Now, it is important at this stage to note that because monetarism is about controlling the money supply, it does not mean that it wants to stop it altogether. Indeed Governments following monetarist measures have been happy to open the taps and pour money in when they felt it was needed.  Whilst Gordon Brown relied primarily on tax benefits, by cutting taxes, subsidising council house purchases and privatising nationalised industries through discounted share schemes, Margaret Thatcher was in effect putting money into the economy. It was a delicate balancing act and towards the end of her government, inflation was rising again leading to John Major putting the breaks on through interest rate rises leading to a downturn and high unemployment again.

What has all of this got to do with us as Christians and why am I writing about it on a theology/pastoral care blog? Well, whilst this may not immediately sound like it is directly linked to theology or pastoral care, it is intrinsically linked. There are two reasons for this.

The first is that we want to do everything to the glory of God and therefore what we believe about God, this world and humanity has something to say about all areas of life. Therefore, our thinking about economics will be led by a belief that money is not the solution to everything and in fact the love of money is described as the root of all kinds of evil. Furthermore, we know that it is possible to make economic decisions because this world was made good, is sustained by God and therefore has order and meaning so that it will respond in predictable ways to economic intervention.

The second is that we want to love our neighbours with our economic choices.  Therefore, our concern should be about the way that economic decisions affect the vulnerable and needy in our society. So, when we look the budget, we should be asking two questions. The first is “are these measures, designed and intended to help those most at need. The second is “will they succeed or will they cause worse problems?”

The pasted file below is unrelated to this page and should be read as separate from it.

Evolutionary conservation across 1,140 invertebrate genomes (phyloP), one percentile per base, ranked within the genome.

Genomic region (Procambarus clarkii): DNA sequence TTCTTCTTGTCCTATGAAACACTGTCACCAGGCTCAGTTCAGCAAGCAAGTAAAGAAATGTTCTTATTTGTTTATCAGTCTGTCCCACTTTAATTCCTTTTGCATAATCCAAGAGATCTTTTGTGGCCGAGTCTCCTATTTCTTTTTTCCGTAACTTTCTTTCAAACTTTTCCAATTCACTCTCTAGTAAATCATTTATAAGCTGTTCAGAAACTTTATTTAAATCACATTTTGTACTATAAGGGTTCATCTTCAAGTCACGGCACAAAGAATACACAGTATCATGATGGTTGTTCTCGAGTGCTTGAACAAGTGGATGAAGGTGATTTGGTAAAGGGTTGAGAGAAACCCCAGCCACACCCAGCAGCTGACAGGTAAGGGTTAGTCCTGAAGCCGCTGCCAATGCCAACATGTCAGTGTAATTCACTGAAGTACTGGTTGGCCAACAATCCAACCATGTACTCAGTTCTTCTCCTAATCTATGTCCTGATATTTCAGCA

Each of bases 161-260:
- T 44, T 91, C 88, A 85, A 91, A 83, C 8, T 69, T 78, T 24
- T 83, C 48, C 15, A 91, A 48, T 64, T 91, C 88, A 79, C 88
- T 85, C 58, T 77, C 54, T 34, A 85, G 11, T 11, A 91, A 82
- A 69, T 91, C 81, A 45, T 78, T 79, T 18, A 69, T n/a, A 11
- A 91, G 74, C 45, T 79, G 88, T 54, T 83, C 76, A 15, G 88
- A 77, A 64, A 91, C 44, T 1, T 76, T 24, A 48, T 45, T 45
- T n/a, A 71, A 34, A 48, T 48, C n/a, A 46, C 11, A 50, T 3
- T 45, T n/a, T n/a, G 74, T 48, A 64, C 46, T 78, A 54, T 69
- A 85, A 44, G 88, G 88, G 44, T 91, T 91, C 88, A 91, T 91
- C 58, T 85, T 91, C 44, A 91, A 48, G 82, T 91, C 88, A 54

When I look at the Chancellor’s decisions, I am not sure.  I am more favourable towards th stamp duty cut and the support for people going to work. I am however not at all convinced by the “eat out to help out” measure which looks more like a headline grabber. The risk with it is that the Government will end up paying for meals that would have been eaten anyway. People will eat out because they feel it is safe to do so. It will take more than £10 to get those who are still wary of the illness out of self-isolation. The measure could fail to help the hospitality industry whilst at the same time leading to future tax increases or cuts to services.

My personal gut feeling is that the economy has shrunk because we put everything on pause for a while, however demand is still there. People still want homes, leisure, food, equipment and they will return to buying those things once they feel safe. Therefore, we should be able to expect things to bounce back quickly.  However, if the Chancellor makes the wrong call, he may end up adding complications in that delay or dampen that recovery. A long term recession or even depression will hit the poorest hard.

So, for us as Christians, it is not merely about being in favour of helping the poor and giving to the needy. It is also important to use wisdom to think carefully about how this can best be done.